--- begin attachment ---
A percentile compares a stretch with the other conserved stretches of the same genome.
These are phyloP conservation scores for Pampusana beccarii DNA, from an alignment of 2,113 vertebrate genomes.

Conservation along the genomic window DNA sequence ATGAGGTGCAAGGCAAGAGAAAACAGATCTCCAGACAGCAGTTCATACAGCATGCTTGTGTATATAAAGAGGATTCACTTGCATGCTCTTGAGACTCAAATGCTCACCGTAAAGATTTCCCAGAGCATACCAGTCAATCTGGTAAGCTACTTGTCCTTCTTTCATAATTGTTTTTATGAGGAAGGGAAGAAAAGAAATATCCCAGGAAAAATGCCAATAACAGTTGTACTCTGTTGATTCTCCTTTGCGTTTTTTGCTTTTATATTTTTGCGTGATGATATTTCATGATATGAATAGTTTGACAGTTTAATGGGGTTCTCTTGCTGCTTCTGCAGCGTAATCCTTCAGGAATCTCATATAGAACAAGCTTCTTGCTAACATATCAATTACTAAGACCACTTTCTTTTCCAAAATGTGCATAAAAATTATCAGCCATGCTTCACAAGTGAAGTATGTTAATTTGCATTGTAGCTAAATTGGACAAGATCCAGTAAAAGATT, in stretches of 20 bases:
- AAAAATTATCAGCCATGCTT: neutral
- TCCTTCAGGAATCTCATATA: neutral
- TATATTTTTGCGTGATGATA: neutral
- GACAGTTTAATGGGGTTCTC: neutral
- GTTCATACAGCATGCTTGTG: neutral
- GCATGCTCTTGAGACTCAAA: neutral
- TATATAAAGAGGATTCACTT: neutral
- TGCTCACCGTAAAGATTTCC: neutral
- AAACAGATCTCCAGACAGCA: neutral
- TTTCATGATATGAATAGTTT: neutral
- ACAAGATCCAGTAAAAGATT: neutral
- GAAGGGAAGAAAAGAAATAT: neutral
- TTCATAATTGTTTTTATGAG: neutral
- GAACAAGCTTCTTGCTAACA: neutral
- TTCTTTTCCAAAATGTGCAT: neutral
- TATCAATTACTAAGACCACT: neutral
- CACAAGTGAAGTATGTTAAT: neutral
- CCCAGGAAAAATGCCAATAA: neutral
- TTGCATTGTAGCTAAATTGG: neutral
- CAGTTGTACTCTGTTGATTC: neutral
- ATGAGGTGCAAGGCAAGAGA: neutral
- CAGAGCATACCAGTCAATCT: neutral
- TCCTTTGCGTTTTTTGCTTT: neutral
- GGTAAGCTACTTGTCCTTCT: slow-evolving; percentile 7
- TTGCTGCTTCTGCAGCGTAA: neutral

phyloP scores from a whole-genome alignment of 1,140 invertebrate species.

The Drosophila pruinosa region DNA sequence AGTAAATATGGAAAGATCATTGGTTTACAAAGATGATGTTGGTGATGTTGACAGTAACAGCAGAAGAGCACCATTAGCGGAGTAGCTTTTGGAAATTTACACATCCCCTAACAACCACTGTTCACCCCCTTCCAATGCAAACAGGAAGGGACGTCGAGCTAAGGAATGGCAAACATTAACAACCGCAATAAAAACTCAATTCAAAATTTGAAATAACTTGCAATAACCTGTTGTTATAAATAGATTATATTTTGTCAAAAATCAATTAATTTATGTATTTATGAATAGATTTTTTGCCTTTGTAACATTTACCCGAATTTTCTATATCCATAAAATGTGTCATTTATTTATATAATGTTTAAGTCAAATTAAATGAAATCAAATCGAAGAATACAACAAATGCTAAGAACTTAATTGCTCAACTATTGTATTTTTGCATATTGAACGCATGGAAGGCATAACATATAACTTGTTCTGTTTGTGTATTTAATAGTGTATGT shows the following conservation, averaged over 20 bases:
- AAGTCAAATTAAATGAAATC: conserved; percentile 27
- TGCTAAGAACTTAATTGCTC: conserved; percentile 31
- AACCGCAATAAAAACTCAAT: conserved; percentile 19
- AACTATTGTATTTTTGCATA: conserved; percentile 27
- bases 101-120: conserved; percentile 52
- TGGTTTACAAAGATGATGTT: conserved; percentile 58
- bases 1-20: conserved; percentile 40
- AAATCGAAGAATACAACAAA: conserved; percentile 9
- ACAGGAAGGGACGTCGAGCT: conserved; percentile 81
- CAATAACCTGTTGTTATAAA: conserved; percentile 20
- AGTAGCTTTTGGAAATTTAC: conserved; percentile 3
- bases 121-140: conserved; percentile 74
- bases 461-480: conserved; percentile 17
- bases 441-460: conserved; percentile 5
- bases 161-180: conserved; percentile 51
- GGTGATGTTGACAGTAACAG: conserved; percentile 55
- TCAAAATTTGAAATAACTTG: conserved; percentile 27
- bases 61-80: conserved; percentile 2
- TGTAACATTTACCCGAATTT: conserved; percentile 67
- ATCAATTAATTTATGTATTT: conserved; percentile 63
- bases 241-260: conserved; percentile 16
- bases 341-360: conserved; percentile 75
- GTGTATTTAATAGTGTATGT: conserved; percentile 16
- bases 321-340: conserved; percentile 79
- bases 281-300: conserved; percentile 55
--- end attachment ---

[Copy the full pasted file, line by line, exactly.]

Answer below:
A percentile compares a stretch with the other conserved stretches of the same genome.
These are phyloP conservation scores for Pampusana beccarii DNA, from an alignment of 2,113 vertebrate genomes.

Conservation along the genomic window DNA sequence ATGAGGTGCAAGGCAAGAGAAAACAGATCTCCAGACAGCAGTTCATACAGCATGCTTGTGTATATAAAGAGGATTCACTTGCATGCTCTTGAGACTCAAATGCTCACCGTAAAGATTTCCCAGAGCATACCAGTCAATCTGGTAAGCTACTTGTCCTTCTTTCATAATTGTTTTTATGAGGAAGGGAAGAAAAGAAATATCCCAGGAAAAATGCCAATAACAGTTGTACTCTGTTGATTCTCCTTTGCGTTTTTTGCTTTTATATTTTTGCGTGATGATATTTCATGATATGAATAGTTTGACAGTTTAATGGGGTTCTCTTGCTGCTTCTGCAGCGTAATCCTTCAGGAATCTCATATAGAACAAGCTTCTTGCTAACATATCAATTACTAAGACCACTTTCTTTTCCAAAATGTGCATAAAAATTATCAGCCATGCTTCACAAGTGAAGTATGTTAATTTGCATTGTAGCTAAATTGGACAAGATCCAGTAAAAGATT, in stretches of 20 bases:
- AAAAATTATCAGCCATGCTT: neutral
- TCCTTCAGGAATCTCATATA: neutral
- TATATTTTTGCGTGATGATA: neutral
- GACAGTTTAATGGGGTTCTC: neutral
- GTTCATACAGCATGCTTGTG: neutral
- GCATGCTCTTGAGACTCAAA: neutral
- TATATAAAGAGGATTCACTT: neutral
- TGCTCACCGTAAAGATTTCC: neutral
- AAACAGATCTCCAGACAGCA: neutral
- TTTCATGATATGAATAGTTT: neutral
- ACAAGATCCAGTAAAAGATT: neutral
- GAAGGGAAGAAAAGAAATAT: neutral
- TTCATAATTGTTTTTATGAG: neutral
- GAACAAGCTTCTTGCTAACA: neutral
- TTCTTTTCCAAAATGTGCAT: neutral
- TATCAATTACTAAGACCACT: neutral
- CACAAGTGAAGTATGTTAAT: neutral
- CCCAGGAAAAATGCCAATAA: neutral
- TTGCATTGTAGCTAAATTGG: neutral
- CAGTTGTACTCTGTTGATTC: neutral
- ATGAGGTGCAAGGCAAGAGA: neutral
- CAGAGCATACCAGTCAATCT: neutral
- TCCTTTGCGTTTTTTGCTTT: neutral
- GGTAAGCTACTTGTCCTTCT: slow-evolving; percentile 7
- TTGCTGCTTCTGCAGCGTAA: neutral

phyloP scores from a whole-genome alignment of 1,140 invertebrate species.

The Drosophila pruinosa region DNA sequence AGTAAATATGGAAAGATCATTGGTTTACAAAGATGATGTTGGTGATGTTGACAGTAACAGCAGAAGAGCACCATTAGCGGAGTAGCTTTTGGAAATTTACACATCCCCTAACAACCACTGTTCACCCCCTTCCAATGCAAACAGGAAGGGACGTCGAGCTAAGGAATGGCAAACATTAACAACCGCAATAAAAACTCAATTCAAAATTTGAAATAACTTGCAATAACCTGTTGTTATAAATAGATTATATTTTGTCAAAAATCAATTAATTTATGTATTTATGAATAGATTTTTTGCCTTTGTAACATTTACCCGAATTTTCTATATCCATAAAATGTGTCATTTATTTATATAATGTTTAAGTCAAATTAAATGAAATCAAATCGAAGAATACAACAAATGCTAAGAACTTAATTGCTCAACTATTGTATTTTTGCATATTGAACGCATGGAAGGCATAACATATAACTTGTTCTGTTTGTGTATTTAATAGTGTATGT shows the following conservation, averaged over 20 bases:
- AAGTCAAATTAAATGAAATC: conserved; percentile 27
- TGCTAAGAACTTAATTGCTC: conserved; percentile 31
- AACCGCAATAAAAACTCAAT: conserved; percentile 19
- AACTATTGTATTTTTGCATA: conserved; percentile 27
- bases 101-120: conserved; percentile 52
- TGGTTTACAAAGATGATGTT: conserved; percentile 58
- bases 1-20: conserved; percentile 40
- AAATCGAAGAATACAACAAA: conserved; percentile 9
- ACAGGAAGGGACGTCGAGCT: conserved; percentile 81
- CAATAACCTGTTGTTATAAA: conserved; percentile 20
- AGTAGCTTTTGGAAATTTAC: conserved; percentile 3
- bases 121-140: conserved; percentile 74
- bases 461-480: conserved; percentile 17
- bases 441-460: conserved; percentile 5
- bases 161-180: conserved; percentile 51
- GGTGATGTTGACAGTAACAG: conserved; percentile 55
- TCAAAATTTGAAATAACTTG: conserved; percentile 27
- bases 61-80: conserved; percentile 2
- TGTAACATTTACCCGAATTT: conserved; percentile 67
- ATCAATTAATTTATGTATTT: conserved; percentile 63
- bases 241-260: conserved; percentile 16
- bases 341-360: conserved; percentile 75
- GTGTATTTAATAGTGTATGT: conserved; percentile 16
- bases 321-340: conserved; percentile 79
- bases 281-300: conserved; percentile 55